Insights on Accountancy

By Darrius Tan

The Discovery+ Series is a series of events, delivered through online digital solutions, which give students the chance to speak directly with working professionals, and learn about careers they aspire to enter. Given the developments in the COVID-19 situation, Advisory is keen to provide support to the many students who are experiencing woes in this time of disruptions, by digitalising professional mentorship. 

On 15 June 2021, Advisory organised a Discovery+ online panel: Discovery+: Accountancy. On our panel that evening, we were privileged to have experienced professionals from academia, government and corporations. The panel consisted of Ms Lim Kexin (Moderator), Tax Partner, Entrepreneurial Private Business, PwC Singapore; Mr Chris Loh, Director, SYNOTax Pte Ltd; Ms May-Anne Tham, Regional HR Director, SAP Asia Ltd and Mr Ng Chieh Kwong, Asia CSA Finance Leader, Gas Power, General Electric. Our registered participants comprised students from various education levels and institutions with a common curiosity in accountancy, and what they can do to better stead themselves in entering and staying relevant as a player.

There are two end-goals of accountancy: growth and profitability. Accountants may advise clients on a wide range of issues, such as taxation and business practices. As such, close communication with clients is key. Accountants will also need to work closely with the corporate and operations teams to increase business growth. 

There are also multiple roles in the large industry of Accountancy. For instance, for accountants working in Multinational Corporations, their job involves frequent discussions with counterparts overseas, while others have more localised roles. The companies that accountants work in can vary in industry as well, such as green energy, private wealth and human resources, and the decisions that they make can have a real-life impact on people’s lives. 

The clients that accountants work with also come from multiple sectors, such as shipping and cryptocurrency, because of the key role which accountancy plays in all businesses. For instance, human resources accounting involves developing employee skill sets and talent through retraining, fostering a culture which is aligned with business outcomes and working with labour and government agencies. In short, accountancy tends to be a people-focused industry.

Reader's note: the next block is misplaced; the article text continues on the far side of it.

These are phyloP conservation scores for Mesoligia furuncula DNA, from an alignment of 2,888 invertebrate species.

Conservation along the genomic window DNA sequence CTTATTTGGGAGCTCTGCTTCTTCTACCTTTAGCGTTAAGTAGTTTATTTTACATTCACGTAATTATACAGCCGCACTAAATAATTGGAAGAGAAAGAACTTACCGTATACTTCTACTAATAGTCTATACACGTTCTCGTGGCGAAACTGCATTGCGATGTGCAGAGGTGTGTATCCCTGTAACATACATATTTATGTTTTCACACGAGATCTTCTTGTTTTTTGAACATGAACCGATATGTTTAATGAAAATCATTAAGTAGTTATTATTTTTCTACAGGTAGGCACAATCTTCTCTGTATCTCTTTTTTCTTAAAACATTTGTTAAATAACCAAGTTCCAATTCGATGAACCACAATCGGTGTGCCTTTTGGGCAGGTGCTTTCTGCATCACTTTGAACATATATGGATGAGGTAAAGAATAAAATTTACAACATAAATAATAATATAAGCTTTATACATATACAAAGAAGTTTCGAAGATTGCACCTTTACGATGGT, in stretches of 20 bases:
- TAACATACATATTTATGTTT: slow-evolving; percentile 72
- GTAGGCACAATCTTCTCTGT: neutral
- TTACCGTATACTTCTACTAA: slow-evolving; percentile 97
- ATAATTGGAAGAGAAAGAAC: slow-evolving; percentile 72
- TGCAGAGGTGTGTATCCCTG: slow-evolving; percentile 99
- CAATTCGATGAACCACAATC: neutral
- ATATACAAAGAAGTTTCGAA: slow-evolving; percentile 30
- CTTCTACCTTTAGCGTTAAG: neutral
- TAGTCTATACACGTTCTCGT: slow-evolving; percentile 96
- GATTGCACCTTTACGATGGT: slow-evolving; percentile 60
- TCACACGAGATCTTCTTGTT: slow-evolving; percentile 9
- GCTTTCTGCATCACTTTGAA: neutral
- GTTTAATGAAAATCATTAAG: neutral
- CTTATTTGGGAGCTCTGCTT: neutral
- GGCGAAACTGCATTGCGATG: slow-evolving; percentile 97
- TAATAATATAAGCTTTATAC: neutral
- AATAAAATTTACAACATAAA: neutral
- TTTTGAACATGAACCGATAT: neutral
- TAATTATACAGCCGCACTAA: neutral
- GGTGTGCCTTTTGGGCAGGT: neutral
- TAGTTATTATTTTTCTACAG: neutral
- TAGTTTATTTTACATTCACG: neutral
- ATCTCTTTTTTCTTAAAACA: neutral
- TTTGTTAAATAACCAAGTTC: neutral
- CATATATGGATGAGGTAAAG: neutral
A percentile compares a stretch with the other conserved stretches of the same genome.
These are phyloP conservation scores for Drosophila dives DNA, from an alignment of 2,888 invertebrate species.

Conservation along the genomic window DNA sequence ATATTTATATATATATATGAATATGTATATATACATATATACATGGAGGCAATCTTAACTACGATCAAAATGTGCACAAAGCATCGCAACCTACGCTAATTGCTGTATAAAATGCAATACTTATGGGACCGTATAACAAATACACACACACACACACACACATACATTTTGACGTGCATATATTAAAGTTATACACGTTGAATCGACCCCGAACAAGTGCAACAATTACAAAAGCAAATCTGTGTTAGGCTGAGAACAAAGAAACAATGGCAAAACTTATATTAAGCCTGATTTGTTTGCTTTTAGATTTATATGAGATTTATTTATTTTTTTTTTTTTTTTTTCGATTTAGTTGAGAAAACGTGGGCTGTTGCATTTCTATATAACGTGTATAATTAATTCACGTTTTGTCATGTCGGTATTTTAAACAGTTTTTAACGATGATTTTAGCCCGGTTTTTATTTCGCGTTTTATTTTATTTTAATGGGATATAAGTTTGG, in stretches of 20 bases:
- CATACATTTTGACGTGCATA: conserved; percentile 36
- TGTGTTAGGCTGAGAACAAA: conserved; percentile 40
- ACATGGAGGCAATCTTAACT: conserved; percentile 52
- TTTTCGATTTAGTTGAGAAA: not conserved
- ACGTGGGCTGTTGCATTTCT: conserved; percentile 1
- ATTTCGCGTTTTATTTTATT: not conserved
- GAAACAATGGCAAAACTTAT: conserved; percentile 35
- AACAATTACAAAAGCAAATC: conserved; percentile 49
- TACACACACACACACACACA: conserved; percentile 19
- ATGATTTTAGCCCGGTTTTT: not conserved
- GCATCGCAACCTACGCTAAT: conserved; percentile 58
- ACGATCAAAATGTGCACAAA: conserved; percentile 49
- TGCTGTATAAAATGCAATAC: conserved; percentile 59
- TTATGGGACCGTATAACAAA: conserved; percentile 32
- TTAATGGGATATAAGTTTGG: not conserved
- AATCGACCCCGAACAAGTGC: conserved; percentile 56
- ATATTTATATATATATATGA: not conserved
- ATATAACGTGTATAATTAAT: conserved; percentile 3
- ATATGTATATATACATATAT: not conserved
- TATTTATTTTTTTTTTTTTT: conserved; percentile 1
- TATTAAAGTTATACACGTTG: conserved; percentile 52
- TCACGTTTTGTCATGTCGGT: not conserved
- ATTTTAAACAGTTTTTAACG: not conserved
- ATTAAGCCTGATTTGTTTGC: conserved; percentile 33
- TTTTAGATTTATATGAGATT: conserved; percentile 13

Accountancy provides one with a wide range of transferable skills, which gives one access to a wider range of industries and career options. For instance, a number of our panelists worked in logistics and audit before entering the accounting sector. At its core, studying accountancy as a degree encourages critical thinking and to interpret trends, which can be useful in other jobs, or even in running one’s own business.

One does not require a degree in accountancy as long as the applicant demonstrates adaptability and a willingness to learn. Often, employees with diverse and non-conventional experiences in various industries can reinforce the team. Hires who make a mid-career switch can also learn on the job and upskill themselves by securing various professional qualifications. 

While hard skills and content can be useful, what distinguishes applicants from others will be their soft skills, which includes communication, critical thinking, problem-solving skills and teamwork. Moreover, adaptability is especially important as every client’s situation is different.

Accountancy indeed involves a great degree of technical skills, and automation is a worry for some accountants as some parts of the work can be easily outsourced or replaced. However, the human element of accountancy is important, and will not be replaced by automation. Ultimately, clients want to deal with an accountant who can understand them, be a trusted advisor, and provide a human touch to their work. Furthermore, it is precisely because of digitalisation that AI and blockchain have become new areas of growth for companies, and accountants who have some expertise and background knowledge in these areas can have a strong edge.

Internships can help potential entrants into accountancy to familiarise themselves with the industry. Additionally, building networks is important, including with other counterparts within the company in other roles. Finally, developing one’s soft and people skills is important in any industry.

The ‘Big Four’ accounting firms, namely Deloitte & Touche LLP, Ernst & Young, KPMG and PricewaterhouseCoopers, may offer a cosmopolitan, happening, vibrant and diverse environment to work in. Training and talent development for employees is also a key focus in these accounting firms, and learning can be accelerated due to the presence of subject matter experts. Many employees are very motivated, and despite the long work hours, work in a ‘Big Four’ company can be fulfilling. 

That being said, there are also more fluid opportunities in the ‘Big Four’ now, as you can work on a project in a separate specialisation to gain new insights into other areas, such as internal audit, external audit and tax.